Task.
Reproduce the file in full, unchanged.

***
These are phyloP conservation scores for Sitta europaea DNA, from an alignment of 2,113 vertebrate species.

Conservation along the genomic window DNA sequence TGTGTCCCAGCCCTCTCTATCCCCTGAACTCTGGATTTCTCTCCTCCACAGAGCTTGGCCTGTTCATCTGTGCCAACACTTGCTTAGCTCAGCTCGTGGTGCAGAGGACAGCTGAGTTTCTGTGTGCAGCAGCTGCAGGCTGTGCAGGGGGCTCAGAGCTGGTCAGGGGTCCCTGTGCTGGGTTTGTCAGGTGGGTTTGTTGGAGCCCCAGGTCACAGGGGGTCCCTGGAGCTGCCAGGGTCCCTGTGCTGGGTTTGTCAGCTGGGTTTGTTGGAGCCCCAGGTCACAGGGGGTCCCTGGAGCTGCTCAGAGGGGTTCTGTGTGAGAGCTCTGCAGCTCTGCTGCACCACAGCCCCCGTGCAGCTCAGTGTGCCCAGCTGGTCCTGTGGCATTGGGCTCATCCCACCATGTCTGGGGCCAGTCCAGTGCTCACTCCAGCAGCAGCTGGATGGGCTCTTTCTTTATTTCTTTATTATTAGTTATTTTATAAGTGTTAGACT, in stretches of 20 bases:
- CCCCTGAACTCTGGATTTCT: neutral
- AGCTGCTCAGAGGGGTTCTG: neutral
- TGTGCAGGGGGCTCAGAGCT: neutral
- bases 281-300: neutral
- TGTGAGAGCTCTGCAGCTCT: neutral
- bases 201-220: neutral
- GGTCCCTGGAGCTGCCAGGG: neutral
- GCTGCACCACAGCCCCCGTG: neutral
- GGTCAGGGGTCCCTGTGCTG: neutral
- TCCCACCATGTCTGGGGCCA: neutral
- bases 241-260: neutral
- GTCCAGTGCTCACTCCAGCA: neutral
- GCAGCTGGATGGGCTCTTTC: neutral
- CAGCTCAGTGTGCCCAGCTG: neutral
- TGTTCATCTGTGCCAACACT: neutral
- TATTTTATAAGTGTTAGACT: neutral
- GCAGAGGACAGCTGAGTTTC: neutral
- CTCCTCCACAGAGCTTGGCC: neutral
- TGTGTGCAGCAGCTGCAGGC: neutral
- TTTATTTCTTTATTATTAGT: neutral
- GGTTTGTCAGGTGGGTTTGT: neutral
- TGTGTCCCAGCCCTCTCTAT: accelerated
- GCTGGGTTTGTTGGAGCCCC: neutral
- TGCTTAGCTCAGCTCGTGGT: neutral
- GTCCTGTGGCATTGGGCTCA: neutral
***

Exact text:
These are phyloP conservation scores for Sitta europaea DNA, from an alignment of 2,113 vertebrate species.

Conservation along the genomic window DNA sequence TGTGTCCCAGCCCTCTCTATCCCCTGAACTCTGGATTTCTCTCCTCCACAGAGCTTGGCCTGTTCATCTGTGCCAACACTTGCTTAGCTCAGCTCGTGGTGCAGAGGACAGCTGAGTTTCTGTGTGCAGCAGCTGCAGGCTGTGCAGGGGGCTCAGAGCTGGTCAGGGGTCCCTGTGCTGGGTTTGTCAGGTGGGTTTGTTGGAGCCCCAGGTCACAGGGGGTCCCTGGAGCTGCCAGGGTCCCTGTGCTGGGTTTGTCAGCTGGGTTTGTTGGAGCCCCAGGTCACAGGGGGTCCCTGGAGCTGCTCAGAGGGGTTCTGTGTGAGAGCTCTGCAGCTCTGCTGCACCACAGCCCCCGTGCAGCTCAGTGTGCCCAGCTGGTCCTGTGGCATTGGGCTCATCCCACCATGTCTGGGGCCAGTCCAGTGCTCACTCCAGCAGCAGCTGGATGGGCTCTTTCTTTATTTCTTTATTATTAGTTATTTTATAAGTGTTAGACT, in stretches of 20 bases:
- CCCCTGAACTCTGGATTTCT: neutral
- AGCTGCTCAGAGGGGTTCTG: neutral
- TGTGCAGGGGGCTCAGAGCT: neutral
- bases 281-300: neutral
- TGTGAGAGCTCTGCAGCTCT: neutral
- bases 201-220: neutral
- GGTCCCTGGAGCTGCCAGGG: neutral
- GCTGCACCACAGCCCCCGTG: neutral
- GGTCAGGGGTCCCTGTGCTG: neutral
- TCCCACCATGTCTGGGGCCA: neutral
- bases 241-260: neutral
- GTCCAGTGCTCACTCCAGCA: neutral
- GCAGCTGGATGGGCTCTTTC: neutral
- CAGCTCAGTGTGCCCAGCTG: neutral
- TGTTCATCTGTGCCAACACT: neutral
- TATTTTATAAGTGTTAGACT: neutral
- GCAGAGGACAGCTGAGTTTC: neutral
- CTCCTCCACAGAGCTTGGCC: neutral
- TGTGTGCAGCAGCTGCAGGC: neutral
- TTTATTTCTTTATTATTAGT: neutral
- GGTTTGTCAGGTGGGTTTGT: neutral
- TGTGTCCCAGCCCTCTCTAT: accelerated
- GCTGGGTTTGTTGGAGCCCC: neutral
- TGCTTAGCTCAGCTCGTGGT: neutral
- GTCCTGTGGCATTGGGCTCA: neutral